In the state of Florida and other parts of the U.S., laws are on the books that permit grandparent visitations. While these laws vary from state to state, it is typically required that grandparents ask a court for the right to continue their relationships with their grandchildren. Parents have the most say when it comes to determining the stipulations of these visits.
Florida grandparents may be awarded legal visitation rights if they are unable to work the issues out with the parents directly. When the court becomes involved in a grandparents' rights case, there are certain rules that must be followed by the grandparents and the child's parents or legal guardians.
At the Law Office of Amy L. Beauchaine, we believe that it is important for Florida children to maintain contact with their grandparents. Unfortunately, disputes within families and other issues can sometimes result in a child's parents refusing to allow a grandparent to continue the healthy relationship that they had established with their grandchildren.
Matters can sometimes get contentious when Florida couples go through a divorce, and this is especially true when matters such as child custody and visitation are being discussed. While most would agree that children will be happier if they are able to see their grandparents regularly, this may be difficult to accomplish amicably when spouses become entrenched in their positions during a divorce. If you are a grandparent of a child who is the subject of a custody dispute, you may be able to pursue legal remedies if you are being denied visitation.
Although the laws are not the same in every state, grandparents in Florida do have the right to petition the court for visitation of their grandchild if they are being denied visitation by the child's parents. The court will grant visitation to the grandparent if the judge rules that certain criteria is met and the visitation order would be in the child's best interest.
Florida grandparents who wish to gain visitation rights to see their grandchildren may be interested in the state law regarding the subject. Under Florida law, grandparents may be granted visitation rights after the dissolution of the parents' marriage or desertion of the child. When a grandparent files a petition, the court will grant visitation when it is determined to be in the best interest of the child.
According to reports a 23-year-old woman who was on the run from authorities was arrested at Universal Studios in Florida sometime in November 2012 for child endangerment, is seeking scheduled visitation with her son. Apparently even after the woman's 27-year-old boyfriend hit the boy in head hard enough to cause brain injury and, burnt his wrist and finger, the woman did not seek any medical treatment for the 3-year-old.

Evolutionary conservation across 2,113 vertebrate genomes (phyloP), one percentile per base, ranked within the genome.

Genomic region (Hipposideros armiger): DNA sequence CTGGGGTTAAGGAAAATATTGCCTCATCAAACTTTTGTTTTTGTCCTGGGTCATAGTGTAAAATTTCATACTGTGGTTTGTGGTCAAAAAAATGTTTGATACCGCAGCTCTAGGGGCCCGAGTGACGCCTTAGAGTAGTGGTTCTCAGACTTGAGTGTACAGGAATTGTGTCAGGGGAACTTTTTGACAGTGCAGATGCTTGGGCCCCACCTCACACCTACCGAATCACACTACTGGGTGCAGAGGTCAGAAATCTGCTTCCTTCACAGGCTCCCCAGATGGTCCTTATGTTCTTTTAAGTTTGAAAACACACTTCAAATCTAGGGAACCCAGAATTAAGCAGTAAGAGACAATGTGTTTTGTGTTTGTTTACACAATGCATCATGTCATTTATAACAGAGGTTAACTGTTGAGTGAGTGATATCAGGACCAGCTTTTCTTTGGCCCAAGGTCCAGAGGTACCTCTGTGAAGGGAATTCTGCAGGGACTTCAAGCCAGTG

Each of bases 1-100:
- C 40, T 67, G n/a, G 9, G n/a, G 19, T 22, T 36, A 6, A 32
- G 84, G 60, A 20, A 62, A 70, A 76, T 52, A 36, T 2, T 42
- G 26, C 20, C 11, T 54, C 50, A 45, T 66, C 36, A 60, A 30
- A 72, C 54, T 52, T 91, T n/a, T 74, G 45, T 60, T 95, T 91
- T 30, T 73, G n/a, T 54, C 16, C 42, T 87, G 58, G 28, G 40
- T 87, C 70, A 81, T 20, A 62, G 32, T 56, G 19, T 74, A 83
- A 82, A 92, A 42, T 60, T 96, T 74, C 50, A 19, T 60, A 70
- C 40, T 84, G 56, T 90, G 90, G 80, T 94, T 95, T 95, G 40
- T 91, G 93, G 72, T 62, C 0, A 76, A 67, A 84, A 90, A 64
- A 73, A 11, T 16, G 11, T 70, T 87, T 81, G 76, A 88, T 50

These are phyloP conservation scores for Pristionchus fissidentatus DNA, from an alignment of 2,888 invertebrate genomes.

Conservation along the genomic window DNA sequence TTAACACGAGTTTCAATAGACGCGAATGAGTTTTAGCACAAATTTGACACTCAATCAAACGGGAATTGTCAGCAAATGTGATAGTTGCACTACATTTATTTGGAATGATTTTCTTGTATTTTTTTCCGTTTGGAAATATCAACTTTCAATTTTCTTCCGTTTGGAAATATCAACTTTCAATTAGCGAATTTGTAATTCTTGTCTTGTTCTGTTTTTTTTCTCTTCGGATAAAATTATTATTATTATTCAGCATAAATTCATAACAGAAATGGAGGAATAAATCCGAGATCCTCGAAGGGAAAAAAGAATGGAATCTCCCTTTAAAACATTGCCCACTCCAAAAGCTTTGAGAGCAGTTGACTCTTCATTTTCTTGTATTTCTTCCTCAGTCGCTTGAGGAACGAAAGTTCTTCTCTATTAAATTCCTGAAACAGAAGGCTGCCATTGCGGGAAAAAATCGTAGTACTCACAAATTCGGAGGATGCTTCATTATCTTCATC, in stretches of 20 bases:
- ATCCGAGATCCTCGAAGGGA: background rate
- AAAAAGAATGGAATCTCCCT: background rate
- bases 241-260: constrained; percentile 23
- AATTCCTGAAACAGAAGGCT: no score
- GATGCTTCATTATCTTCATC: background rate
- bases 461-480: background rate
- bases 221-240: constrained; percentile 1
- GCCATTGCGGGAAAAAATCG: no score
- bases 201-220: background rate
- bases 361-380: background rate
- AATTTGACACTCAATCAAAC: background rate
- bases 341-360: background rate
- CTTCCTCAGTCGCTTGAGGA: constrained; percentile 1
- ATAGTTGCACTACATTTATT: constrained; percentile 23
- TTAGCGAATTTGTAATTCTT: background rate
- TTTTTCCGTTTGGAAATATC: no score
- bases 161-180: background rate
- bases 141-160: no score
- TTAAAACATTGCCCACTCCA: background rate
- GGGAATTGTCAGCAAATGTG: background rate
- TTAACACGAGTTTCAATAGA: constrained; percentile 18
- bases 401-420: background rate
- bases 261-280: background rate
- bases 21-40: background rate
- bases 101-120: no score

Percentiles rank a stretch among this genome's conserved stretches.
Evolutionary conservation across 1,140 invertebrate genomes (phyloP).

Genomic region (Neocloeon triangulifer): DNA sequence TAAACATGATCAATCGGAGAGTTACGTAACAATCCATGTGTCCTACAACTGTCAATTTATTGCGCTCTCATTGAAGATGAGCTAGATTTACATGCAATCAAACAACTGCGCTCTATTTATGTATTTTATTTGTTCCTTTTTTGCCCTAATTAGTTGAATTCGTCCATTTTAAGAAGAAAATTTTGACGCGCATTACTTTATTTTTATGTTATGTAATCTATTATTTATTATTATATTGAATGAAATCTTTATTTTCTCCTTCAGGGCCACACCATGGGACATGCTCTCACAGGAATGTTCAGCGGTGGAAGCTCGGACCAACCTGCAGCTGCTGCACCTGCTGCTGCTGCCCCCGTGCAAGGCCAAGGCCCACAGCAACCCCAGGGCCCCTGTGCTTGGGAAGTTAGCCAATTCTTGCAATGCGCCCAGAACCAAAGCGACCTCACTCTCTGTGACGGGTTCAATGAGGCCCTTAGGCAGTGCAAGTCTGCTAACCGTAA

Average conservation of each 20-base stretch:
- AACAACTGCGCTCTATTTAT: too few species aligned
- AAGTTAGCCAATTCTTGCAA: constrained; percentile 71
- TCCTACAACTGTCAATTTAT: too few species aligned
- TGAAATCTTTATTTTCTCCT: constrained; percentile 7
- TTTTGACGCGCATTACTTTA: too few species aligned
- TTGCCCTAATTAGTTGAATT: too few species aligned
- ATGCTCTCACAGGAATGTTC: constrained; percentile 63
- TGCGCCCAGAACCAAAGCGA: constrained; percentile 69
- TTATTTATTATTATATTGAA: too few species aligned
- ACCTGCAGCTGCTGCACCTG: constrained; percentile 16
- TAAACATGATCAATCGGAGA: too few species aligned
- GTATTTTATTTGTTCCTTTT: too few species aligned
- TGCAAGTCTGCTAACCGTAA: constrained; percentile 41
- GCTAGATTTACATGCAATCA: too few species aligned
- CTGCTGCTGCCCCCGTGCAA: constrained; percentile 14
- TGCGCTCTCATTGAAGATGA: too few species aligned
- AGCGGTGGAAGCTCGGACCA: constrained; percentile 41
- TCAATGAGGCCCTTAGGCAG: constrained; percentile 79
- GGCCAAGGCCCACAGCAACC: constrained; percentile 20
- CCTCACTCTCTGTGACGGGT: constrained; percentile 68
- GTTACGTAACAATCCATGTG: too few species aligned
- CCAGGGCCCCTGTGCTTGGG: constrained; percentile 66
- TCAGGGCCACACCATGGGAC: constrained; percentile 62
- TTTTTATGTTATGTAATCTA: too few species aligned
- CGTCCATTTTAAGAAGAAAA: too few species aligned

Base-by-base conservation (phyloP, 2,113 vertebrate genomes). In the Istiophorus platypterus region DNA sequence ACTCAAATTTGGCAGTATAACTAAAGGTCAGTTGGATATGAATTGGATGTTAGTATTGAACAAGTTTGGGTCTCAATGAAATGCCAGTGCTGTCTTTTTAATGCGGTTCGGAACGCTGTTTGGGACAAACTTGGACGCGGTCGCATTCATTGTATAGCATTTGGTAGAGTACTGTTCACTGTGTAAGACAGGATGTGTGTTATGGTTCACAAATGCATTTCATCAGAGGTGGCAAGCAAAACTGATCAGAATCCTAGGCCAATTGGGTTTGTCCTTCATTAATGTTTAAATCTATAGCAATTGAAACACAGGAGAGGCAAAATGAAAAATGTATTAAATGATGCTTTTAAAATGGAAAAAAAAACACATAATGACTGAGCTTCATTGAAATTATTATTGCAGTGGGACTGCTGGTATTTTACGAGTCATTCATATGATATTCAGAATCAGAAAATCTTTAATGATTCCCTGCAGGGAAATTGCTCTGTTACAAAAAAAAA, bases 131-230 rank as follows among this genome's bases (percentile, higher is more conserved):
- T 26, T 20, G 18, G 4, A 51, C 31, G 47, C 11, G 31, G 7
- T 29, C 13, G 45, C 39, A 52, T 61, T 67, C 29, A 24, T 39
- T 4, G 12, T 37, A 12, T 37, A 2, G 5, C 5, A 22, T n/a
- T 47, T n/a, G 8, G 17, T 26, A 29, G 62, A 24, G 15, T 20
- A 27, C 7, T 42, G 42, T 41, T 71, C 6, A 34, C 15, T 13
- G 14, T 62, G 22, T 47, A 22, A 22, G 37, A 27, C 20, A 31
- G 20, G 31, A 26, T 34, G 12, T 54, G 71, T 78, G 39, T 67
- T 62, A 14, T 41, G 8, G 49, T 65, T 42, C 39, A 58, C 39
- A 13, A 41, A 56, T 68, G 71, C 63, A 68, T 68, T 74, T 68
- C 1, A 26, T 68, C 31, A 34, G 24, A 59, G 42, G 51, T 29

The holiday season is right around the corner. As families muse over who will hold this year's Thanksgiving dinner, individuals recently divorced with children may have other matters on their mind such as child visitation issues. After a divorce is finalized, grandparents' may wonder as well if they will get to see their grandchildren this holiday season.
The first visual that comes to mind when one thinks of a family is a married couple, children, cousins, aunts, uncles and grandparents. One expects family members to associate with each other at family unions and expects grandparents to spend time with their grandchildren. However, when this image of a happy family is often altered because of divorce, and some grandparents are left wondering what their relationship with their grandparents will be like in the future.
When married people can no longer live harmoniously, the only option for their emotional and psychological well-being, as well as that of any children in the marriage, may be divorce. It is a hard decision for most people that only gets harder when children are involved, especially when it comes to details such as custody and visitation matters. Florida residents who follow celebrity divorces may find it interesting to know that Hollywood stars encounter similar issues that divorcing or divorced parents with children in Florida do.